btw - fixed a typo in your e-mail address - may have something to do with why your comments are going into moderation... tho there are... complications...
I did, but even if I didn’t, why?
To obtain either an answer or at least a framework that wasn't tautological or circular.
Good life = good
selfish = bad
Good life minus selfish = good enough
good - (selfish * x) = good enough
good - (selfish * y) = bad
or unless (Ayn Rand or even JS Mill in a different way)
selfish = good
but the issue might be less how you define the terms and whatever theoretical position you take then what you're trying to accomplish or are insisting on or forcing.
You get into a number of interesting paradoxes and contradictions sooner or later, and the manner in which you evade or move beyond them might be more important, might be the only important thing, the only conceivably important thing.
And then this, can the good life be selfish?
You'd have to pose the question more philosophically.
possibly not, but you can possibly understand the reasons why you kant.
@ Scott Miller:
Several ancient civilizations - and perhaps all - went through movement and counter-movement in this general topic area, which eventually falls under the heading of eudaimonism - or, from the messianic/monotheistic perspective, the eudaimonic/pagan fallacy - in short that spiritual and material "worth" (in quotes because "worth" itself is at issue) will tend to coincide. It gets revived again in the critical divides within Christianity, and therefore the fundamental antinomies of modern civilization, or, alternatively, between modern and ancient moralities.
I think because the antinomies cannot be resolved, we end up having to define life, ourselves, as the simultaneous suspension and operation of that non-resolution, [correction here] not in time because productive of (the same as) time. Because the antinomy re-states opposition between free will and determinism, we cannot even claim it as either the condition of freedom or something about which we have no choice without contradicting ourselves.
but Scott's comment - which coulda beena post - raises an interesting question all the same. Doesn't yoga, as practiced today, to the extent it's not a purely physical regimen, promise a positive alignment of physical and emotional states? The yoga teacher has to appear, and is likely to appear, physically and emotionally healthy, which, together, will necessarily overlap with attractiveness in a very basic evolutionary-biological way. If she starts out with the kind of equipment that happen to be in fashion, and has any youth left at all, then sure she's going to seem date-worthy. Add some yogical serenity, and she's going to seem relatively approachable, too.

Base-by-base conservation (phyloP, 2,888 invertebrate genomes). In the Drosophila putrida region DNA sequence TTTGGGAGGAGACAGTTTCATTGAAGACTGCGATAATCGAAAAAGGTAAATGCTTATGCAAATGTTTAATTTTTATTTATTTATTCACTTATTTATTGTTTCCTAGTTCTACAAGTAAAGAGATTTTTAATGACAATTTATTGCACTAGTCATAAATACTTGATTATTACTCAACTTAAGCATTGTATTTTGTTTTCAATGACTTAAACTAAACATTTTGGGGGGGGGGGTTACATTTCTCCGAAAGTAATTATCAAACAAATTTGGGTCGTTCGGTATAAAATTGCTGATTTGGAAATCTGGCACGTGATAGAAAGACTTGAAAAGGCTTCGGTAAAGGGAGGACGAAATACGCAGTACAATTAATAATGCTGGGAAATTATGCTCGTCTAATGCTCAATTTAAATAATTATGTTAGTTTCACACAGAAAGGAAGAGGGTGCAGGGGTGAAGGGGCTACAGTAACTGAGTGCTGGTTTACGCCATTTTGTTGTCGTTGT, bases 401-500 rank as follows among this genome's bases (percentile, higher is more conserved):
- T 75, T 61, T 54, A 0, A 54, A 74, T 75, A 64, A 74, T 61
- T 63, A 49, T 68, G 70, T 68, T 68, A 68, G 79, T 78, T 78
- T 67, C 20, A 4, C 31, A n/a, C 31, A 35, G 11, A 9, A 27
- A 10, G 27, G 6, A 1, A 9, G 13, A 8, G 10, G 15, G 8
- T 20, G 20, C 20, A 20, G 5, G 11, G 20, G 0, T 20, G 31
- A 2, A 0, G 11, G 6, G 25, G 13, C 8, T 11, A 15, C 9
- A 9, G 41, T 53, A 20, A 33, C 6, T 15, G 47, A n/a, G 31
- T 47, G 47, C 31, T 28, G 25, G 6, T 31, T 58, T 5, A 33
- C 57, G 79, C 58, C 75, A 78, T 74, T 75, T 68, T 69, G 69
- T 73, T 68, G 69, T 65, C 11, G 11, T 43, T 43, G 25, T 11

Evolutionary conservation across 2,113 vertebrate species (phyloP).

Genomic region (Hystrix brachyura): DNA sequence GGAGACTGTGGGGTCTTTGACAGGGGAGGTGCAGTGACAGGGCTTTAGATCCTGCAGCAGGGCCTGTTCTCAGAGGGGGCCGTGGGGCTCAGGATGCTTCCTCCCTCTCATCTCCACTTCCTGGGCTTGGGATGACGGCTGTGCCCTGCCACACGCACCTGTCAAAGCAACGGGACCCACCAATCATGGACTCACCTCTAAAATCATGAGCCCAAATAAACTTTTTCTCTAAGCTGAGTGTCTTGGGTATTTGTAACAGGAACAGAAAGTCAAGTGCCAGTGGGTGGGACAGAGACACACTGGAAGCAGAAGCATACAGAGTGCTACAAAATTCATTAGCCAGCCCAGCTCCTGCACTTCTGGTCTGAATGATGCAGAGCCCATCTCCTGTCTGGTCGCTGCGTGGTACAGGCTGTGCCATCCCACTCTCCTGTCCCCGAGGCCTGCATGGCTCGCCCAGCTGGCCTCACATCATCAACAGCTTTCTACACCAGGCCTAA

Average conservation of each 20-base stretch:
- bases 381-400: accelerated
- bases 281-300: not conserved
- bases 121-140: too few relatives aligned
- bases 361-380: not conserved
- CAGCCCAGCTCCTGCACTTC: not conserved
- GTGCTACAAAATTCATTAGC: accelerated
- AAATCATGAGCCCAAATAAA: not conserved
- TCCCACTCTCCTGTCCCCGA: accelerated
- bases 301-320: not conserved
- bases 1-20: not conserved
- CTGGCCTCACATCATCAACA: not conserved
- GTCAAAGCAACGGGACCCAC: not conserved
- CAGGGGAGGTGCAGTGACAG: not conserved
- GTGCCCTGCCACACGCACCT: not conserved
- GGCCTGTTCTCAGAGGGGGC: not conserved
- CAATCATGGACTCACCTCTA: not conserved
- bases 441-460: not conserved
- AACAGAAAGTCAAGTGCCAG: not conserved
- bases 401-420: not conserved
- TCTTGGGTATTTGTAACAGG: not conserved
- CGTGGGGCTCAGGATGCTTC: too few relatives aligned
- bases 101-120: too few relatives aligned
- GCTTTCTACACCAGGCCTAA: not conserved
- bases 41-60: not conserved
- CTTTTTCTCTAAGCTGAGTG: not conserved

Or consider the Charlize Theron counterexample. Done up at all, she's one of the beautifulest women in the world, and smart, too. But she put on 20 or so lbs and did some ACTING and came across as a bullish murderer that no one would want to meet in a dark yoga studio.
There may be no perfect correspondence between outward "physical attractiveness" and intrinsic or spiritual worth, but if there is no general tendency toward convergence, then what's yoga for?
All it will take is for some Quasimodo-lookin dude like me to break out in the yoga world and then everyone will want to be ugly.
"Looks like a writer" is too uncomfortably close to "face for radio."
Situated in the foothills beneath picturesque Mount Baldy, the Upland area's got all sortsa horsecrap goin on, so probly burros, too. However, am much more likely to get burrito in that inverse pimple, or old razor blades, or nests of vermin, than burro.